Business Center

Process Improving for a Future in Planning

By Shalice (Shay) Reilly, Intern for the Office of Process Improvement

January 9th, 2019

As I was packing up my apartment to return to Ohio and complete the last of my classes towards a bachelor’s of Urban and Regional Planning, I reflected on the last four times I had returned to Cincinnati.

At the University of Cincinnati (UC), many fields of study have an alternative format for collegiate careers; students are required to find full-time internships in lieu of classes for a number of semesters. The University refers to this as the ‘CO-OP program’. For UC’s Bachelor of Urban and Regional Planning degree, students are required to complete five semesters of full-time internships, which take place every other semester starting sophomore year.

Shalice Reilly

This spring will be my final semester of classes before graduation, making the time spent interning for the Office of Process Improvement at Colorado’s Department of Transportation the last of my five internships.

My previous experiences were in a variety of city planning fields. For my first internship, I worked for the City of Muskegon in their Planning Department. Next, I worked as an intern for a nonprofit neighborhood economic development group, CHCURC. This internship will lead to a part-time position with CHCURC as their Planning and Design Coordinator, while I continued my classes at the University of Cincinnati. In the summer of 2017, I ended my time with CHCURC in order to pursue an opportunity to intern for an architecture firm, RJT+R, based in Atlanta, Georgia. During the spring semester of 2018, I worked for Ohio University’s Planning Office.

My main goal through these internships has been to expand my horizons and explore potential career paths related to planning. Above all else, I hoped that if I had a variety of work experiences, I would be able to apply to a larger selection of job types, and eventually be able to find a permanent position where I am able to improve the lives of others, while also being challenged to continually grow as an individual.

When beginning the search for my final internship, I knew I wanted to focus on cities in the Western United States. Throughout my studies, the Colorado Department of Transportation (CDOT) was often mentioned for their environmentally-conscious and innovative contributions to the transportation planning profession. When I saw that I would be working alongside a group of people specifically focused on managing change and fostering continuous improvement within the department, I was incredibly excited about the potential of this position, and applied right away.

As I played Tetris with the bags of clothes in the trunk of my car, I reflected on what exactly set this internship apart from my previous ones. After some contemplation, I decided that it wasn’t just getting to live in the beautiful city of Denver, or the relationships I built with the fellow interns in my office that has made the past four months so impactful for me – although those factors certainly made the experience more enjoyable!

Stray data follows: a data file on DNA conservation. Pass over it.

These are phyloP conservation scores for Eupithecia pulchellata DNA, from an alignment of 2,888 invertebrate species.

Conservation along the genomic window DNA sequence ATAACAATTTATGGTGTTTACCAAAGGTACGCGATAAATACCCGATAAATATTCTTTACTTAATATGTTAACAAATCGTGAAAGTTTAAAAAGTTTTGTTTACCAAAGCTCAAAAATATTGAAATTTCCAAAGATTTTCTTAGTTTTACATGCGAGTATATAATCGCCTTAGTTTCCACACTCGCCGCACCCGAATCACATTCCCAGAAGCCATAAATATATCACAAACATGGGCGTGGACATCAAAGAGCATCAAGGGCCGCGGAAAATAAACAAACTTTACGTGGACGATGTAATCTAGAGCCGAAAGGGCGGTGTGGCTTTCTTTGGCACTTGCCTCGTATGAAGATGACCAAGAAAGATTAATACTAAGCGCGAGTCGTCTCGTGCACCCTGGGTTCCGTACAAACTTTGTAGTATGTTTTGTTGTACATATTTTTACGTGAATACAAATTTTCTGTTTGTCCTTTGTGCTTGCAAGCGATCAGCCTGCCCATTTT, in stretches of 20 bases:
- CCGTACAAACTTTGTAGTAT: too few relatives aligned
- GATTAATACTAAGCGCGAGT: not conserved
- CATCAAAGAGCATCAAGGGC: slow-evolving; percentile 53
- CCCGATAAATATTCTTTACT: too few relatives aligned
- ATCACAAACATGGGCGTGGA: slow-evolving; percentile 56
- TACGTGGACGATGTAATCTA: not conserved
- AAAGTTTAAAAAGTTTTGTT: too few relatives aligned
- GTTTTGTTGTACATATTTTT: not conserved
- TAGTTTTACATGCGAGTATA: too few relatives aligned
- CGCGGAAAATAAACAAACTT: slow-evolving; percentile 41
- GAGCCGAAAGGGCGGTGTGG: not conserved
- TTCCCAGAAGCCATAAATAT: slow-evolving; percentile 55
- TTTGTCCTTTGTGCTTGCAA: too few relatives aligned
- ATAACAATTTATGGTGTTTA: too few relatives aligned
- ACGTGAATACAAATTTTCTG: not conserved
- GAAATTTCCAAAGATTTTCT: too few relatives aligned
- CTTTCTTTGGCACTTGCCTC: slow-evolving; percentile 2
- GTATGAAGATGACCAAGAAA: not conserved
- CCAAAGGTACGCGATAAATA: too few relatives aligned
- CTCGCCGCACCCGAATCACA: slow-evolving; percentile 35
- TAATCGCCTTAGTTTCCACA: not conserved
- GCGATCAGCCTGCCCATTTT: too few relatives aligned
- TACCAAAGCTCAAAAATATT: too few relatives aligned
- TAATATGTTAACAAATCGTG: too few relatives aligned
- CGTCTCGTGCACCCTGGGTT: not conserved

I realized that the true key to my professional growth in the past four months was due to the exceptional leadership from Gary Vansuch, Geneva Hooten, and Michelle Malloy. While I have had great mentors in my past internships, the guidance from these three individuals allowed me to raise my expectations for future supervisors and for myself. While I have never had any problem with taking on leadership roles in my classes or professional career, I had never truly known what it meant to be a great leader before this internship.

While working in the Office of Process Improvement, I was constantly challenged to improve my everyday ways of thinking. I believe it was this mindset that allowed me to achieve one of the highest volumes of work than any of my previous internships. It encouraged me to become comfortable with not only thinking outside of the box, but with running with my ideas to see where they may lead. I became less fearful of trying to implement something and being wrong, and more excited about exploring any number of possible solutions until I found something that worked. Beyond that, I learned through example that great leaders do not just encourage others to continuously improve, but are also open to any and all ideas for improvement, and willing to support their team in implementing those improvements.

I was also treated with an entirely new type of respect than I ever had before. The leadership provided by my supervisors at CDOT encouraged me to take on many new and exciting responsibilities, while still making it evident that I had the resources of support when I needed it – and proving so whenever I did turn to them for help. This environment allowed me to build confidence in my abilities, and even explore new ones.

I am proud to say that I am leaving this internship with many new skill sets, great professional connections, and fulfilling new friendships. I am incredibly thankful for the mentorship I received from both my peers and supervisors in the past four months, and am excited to see where these new skills and lessons will lead me come my graduation in the spring.